1. Pelvic examination should only be undertaken by a forensic medical examiner (FME) unless there is significant bleeding or other injury which requires immediate medical intervention. This is to reduce the risk of forensic evidence contamination.
  2. On rare occasions, the forensic medical examiner may attend the ED to collect evidence, for example if the physical injuries sustained by the victim require ongoing management. ED clinicians should:
    • Take steps to facilitate their attendance in the context of victim consent and/or the context of a best interest decision if the patient lacks capacity to consent.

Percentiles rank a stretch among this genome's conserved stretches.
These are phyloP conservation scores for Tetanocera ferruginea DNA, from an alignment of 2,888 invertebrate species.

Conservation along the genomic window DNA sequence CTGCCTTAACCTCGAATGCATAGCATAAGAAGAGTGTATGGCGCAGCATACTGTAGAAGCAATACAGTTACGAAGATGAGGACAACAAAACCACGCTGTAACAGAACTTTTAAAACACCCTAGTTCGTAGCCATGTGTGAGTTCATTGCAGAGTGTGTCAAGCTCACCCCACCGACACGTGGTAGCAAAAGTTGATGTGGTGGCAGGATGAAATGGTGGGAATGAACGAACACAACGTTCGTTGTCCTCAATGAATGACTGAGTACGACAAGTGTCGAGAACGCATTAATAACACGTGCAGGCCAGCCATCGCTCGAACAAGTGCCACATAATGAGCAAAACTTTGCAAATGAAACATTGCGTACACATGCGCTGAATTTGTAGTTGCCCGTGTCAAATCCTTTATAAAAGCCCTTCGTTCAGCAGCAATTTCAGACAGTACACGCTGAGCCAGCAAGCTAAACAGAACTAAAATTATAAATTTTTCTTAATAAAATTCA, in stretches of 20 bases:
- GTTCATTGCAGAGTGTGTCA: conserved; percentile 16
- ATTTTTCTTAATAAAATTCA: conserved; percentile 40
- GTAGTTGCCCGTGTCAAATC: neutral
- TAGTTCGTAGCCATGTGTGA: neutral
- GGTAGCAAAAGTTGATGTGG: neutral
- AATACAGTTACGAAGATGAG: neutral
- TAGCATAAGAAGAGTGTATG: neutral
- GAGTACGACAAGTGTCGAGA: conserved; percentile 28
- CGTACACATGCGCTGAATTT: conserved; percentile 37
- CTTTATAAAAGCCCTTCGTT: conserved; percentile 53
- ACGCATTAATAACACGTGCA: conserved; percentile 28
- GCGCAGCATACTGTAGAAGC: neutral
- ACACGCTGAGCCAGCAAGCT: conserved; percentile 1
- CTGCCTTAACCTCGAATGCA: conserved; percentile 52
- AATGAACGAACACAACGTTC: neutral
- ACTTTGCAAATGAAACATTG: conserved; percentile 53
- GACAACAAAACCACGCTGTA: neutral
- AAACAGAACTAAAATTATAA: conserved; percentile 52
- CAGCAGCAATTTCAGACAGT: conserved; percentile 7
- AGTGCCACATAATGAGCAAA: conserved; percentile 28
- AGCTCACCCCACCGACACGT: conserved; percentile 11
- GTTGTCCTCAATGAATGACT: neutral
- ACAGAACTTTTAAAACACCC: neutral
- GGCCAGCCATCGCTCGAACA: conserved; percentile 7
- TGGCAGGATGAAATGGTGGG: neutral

• Wear appropriate personal protective equipment (PPE), including gloves, to avoid contaminating evidence.
    • Take care not to cut through areas of clothing which may be used as evidence, such as stab holes, tears or blood stains.
  3. Patients should be advised not to shower, brush their teeth, wash or dispose of clothing until they have been examined by an FME, should they consent to do so.
  4. In the department, clinicians should examine for bruising, lacerations, abrasions and bite marks.

All history and examination findings should be documented contemporaneously and acted upon in a time-appropriate manner.

Learning bite

In the absence of life-threatening haemorrhage or injury requiring immediate medical intervention, pelvic examination should only be performed by a forensic medical examiner.